Bog-- I didn't know what that was so I looked it up. OoooOOoo also did you guys know about will o the wisps? Strange lights that follow you around? I think she was out looking for will o the wisps. Or maybe it was chasing her! Or she was chasing it!

I want to see one on youtube, are these strange bogs lights real as in "loch ness real", or real as in "real real"?
posted by xarnop at 2:02 PM on September 18, 2011


Short answer: no.
posted by joelf at 2:09 PM on September 18, 2011


"no one outside of folklorists knows what the hell a revenant is"

Scratch a D&D nerd, find an amateure folklorist.
posted by idiopath at 2:21 PM on September 18, 2011 [3 favorites]


are these strange bogs lights real as in "loch ness real", or real as in "real real"?

Probably about as real as fireflies or gas escaping from recently disturbed soil.
posted by P.o.B. at 2:29 PM on September 18, 2011


Bog-- I didn't know what that was so I looked it up. OoooOOoo also did you guys know about will o the wisps? Strange lights that follow you around? I think she was out looking for will o the wisps. Or maybe it was chasing her! Or she was chasing it!

I want to see one on youtube, are these strange bogs lights real as in "loch ness real", or real as in "real real"?


They're real (more or less). But people who lived by marshes and bogs where they occurred typically didn't let "curiosity" get the better of them. Because of the dangers of traversing such land by night there existed general taboos about not entering after dusk.
posted by Jehan at 2:34 PM on September 18, 2011


I imagine there were quite a few zombies in Ireland this weekend after they took down the Australians in the rugby world cup!
posted by Metro Gnome at 2:48 PM on September 18, 2011


...the burials' dating is particularly interesting as it appears to predate historical records on revenants.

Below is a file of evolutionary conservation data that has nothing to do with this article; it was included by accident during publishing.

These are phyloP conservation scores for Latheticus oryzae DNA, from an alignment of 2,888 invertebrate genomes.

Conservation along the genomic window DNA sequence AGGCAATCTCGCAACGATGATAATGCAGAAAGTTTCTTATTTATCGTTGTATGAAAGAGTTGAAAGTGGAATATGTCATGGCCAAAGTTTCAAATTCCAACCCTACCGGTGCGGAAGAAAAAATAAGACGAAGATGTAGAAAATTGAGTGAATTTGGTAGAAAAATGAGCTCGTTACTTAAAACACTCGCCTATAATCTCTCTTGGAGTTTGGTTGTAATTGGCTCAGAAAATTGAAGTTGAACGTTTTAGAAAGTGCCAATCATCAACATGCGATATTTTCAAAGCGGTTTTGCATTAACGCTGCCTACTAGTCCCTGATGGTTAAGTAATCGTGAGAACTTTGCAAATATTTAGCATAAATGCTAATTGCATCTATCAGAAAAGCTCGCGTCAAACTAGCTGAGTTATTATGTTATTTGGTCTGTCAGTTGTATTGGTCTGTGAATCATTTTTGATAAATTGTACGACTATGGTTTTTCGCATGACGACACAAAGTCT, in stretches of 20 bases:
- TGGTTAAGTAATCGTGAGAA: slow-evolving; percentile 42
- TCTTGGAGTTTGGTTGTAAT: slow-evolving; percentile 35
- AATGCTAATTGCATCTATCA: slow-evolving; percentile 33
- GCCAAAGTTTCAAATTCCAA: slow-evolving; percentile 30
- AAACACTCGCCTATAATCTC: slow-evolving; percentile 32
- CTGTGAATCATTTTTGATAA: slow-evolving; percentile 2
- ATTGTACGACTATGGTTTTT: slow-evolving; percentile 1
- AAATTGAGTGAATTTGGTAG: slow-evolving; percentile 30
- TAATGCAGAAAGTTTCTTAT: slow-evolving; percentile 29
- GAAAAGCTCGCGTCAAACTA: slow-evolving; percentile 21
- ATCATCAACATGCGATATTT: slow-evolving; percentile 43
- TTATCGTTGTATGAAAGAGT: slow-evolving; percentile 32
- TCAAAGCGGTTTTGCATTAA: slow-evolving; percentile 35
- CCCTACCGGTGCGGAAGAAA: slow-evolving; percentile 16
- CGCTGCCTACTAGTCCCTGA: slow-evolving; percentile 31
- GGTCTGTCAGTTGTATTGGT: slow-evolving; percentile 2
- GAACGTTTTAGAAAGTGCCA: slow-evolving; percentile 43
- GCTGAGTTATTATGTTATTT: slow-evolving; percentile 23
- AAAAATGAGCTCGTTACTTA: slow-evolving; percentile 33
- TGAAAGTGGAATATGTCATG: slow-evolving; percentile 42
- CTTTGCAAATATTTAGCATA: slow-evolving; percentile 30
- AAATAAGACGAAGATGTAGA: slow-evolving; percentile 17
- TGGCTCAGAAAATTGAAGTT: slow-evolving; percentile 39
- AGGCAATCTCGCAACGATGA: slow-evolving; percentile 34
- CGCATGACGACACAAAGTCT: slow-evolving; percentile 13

Those ancient Irish hipster zombie hunters are always so smug, fighting the walking dead before it was cool.
posted by Mr Mister at 3:31 PM on September 18, 2011


Erin go Braaaaaaaaains...
posted by bpm140 at 3:51 PM on September 18, 2011 [5 favorites]


"... and stay dead, assholes."
posted by bleep at 3:51 PM on September 18, 2011 [1 favorite]


So they aren't really glossing it over for pop culture journalism at all. If you needed a good title, calling them zombies makes sense, since no one outside of folklorists knows what the hell a revenant is.

Or D&D players.

I thought 'zombie' referred to voodoo zombies before Night of the Living Dead.
posted by Lovecraft In Brooklyn at 4:39 PM on September 18, 2011


More hot bog person action
posted by shothotbot at 5:18 PM on September 18, 2011 [1 favorite]


Fact fans: the only UK network not available in Ireland on any TV platform is Channel 5. So I guess they're more or less free to say whatever they want... we can't hear them.
posted by genghis at 5:52 PM on September 18, 2011


Obviously, these are the losers of an ancient Irish chubby bunny competition.
posted by fermezporte at 5:56 PM on September 18, 2011 [1 favorite]